HOW IT WORKS
Genecis transforms food waste into bioplastic using two different “recipes” of bacteria collected from around the world.
First, Genecis pre-treats the food waste with heat and acid and runs it through a mechanical grinder to break it down. Next, it’s moved to large vats called bioreactors where thousands of bacteria species work together to turn kitchen scraps and other mixed organic waste into small carbon building blocks.
During a second phase, the carbon is fed to PHA-producing bacteria, which eat it and store reserves of bioplastic granules within their cells. The bacteria store PHA like fat to use later as a natural energy reserve, but once the bacteria is full of bioplastic, Genecis harvests the granules by freeze-drying the bacteria in large batches. This breaks the cells open, allowing the company to extract the granules and manufacture them into bioplastic pellets. Plastic manufacturers can purchase the pellets to make everything from biodegradable bags and packaging to durable products, such as dashboard components in a car.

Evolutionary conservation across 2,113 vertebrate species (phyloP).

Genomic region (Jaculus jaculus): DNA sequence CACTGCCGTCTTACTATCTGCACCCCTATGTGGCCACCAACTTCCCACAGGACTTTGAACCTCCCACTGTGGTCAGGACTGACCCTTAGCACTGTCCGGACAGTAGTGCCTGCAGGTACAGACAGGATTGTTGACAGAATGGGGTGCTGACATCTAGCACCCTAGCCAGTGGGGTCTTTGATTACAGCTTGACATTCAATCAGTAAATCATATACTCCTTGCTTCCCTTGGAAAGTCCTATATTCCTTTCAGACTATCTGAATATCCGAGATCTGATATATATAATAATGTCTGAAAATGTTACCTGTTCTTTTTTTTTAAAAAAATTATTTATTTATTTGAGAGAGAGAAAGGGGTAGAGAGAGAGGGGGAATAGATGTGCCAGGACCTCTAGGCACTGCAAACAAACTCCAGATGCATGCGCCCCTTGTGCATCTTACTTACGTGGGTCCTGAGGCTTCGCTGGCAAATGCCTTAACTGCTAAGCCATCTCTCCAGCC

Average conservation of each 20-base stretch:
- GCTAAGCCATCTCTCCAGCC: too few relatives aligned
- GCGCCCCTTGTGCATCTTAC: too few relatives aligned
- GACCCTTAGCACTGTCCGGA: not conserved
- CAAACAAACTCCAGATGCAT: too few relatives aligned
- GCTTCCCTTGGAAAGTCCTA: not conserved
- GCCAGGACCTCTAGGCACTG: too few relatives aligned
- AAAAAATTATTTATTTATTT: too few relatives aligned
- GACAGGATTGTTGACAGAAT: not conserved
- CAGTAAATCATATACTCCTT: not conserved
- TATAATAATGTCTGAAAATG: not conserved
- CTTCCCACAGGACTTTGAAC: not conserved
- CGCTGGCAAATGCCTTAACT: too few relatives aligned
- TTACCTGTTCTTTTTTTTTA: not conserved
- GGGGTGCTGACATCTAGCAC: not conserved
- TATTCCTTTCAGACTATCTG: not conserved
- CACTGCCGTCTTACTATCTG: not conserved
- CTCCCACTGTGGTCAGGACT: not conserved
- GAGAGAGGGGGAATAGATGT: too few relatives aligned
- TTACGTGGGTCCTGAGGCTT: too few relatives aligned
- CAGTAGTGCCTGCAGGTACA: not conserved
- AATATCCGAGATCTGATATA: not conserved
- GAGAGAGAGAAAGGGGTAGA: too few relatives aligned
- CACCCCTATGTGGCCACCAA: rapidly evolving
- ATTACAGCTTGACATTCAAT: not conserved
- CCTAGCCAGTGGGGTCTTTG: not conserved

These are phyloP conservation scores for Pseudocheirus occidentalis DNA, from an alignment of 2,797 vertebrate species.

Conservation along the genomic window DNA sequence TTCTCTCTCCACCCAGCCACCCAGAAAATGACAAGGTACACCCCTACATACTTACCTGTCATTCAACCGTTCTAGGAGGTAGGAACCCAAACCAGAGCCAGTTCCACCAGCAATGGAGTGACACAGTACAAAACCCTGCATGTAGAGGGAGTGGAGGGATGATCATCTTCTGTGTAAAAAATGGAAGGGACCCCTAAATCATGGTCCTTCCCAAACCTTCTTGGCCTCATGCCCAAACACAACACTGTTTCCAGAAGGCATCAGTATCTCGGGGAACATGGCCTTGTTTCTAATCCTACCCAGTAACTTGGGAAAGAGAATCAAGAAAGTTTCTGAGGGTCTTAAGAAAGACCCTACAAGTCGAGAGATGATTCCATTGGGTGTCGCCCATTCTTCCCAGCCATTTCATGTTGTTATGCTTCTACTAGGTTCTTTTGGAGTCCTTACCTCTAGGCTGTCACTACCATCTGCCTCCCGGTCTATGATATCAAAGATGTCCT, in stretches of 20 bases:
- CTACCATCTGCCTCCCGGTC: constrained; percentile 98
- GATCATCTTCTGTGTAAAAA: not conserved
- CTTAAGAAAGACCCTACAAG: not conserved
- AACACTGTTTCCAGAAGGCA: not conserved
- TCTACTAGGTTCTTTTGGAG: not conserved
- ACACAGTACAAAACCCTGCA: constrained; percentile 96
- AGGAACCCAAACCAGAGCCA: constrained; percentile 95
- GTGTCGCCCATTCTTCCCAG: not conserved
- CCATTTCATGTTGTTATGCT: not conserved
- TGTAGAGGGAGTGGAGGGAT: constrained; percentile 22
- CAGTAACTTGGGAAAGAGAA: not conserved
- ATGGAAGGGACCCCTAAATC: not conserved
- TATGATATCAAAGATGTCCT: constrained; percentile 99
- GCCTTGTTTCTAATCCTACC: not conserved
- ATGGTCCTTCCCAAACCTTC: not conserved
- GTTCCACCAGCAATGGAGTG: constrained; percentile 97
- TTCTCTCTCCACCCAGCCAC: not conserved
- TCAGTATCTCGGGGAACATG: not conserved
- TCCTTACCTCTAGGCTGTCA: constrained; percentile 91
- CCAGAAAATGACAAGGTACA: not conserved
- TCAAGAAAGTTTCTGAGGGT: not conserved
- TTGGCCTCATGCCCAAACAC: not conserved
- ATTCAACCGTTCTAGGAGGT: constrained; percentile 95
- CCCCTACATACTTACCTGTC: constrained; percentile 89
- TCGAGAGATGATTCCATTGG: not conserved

Right now, Genecis’s conversion rate is 2 per cent – roughly 45 tonnes of food waste produces one tonne of PHA plastic. While Genecis is focused on PHAs, in 2019 the company will explore using synthetic biology to create new bacteria and produce other high-value materials beyond bioplastic.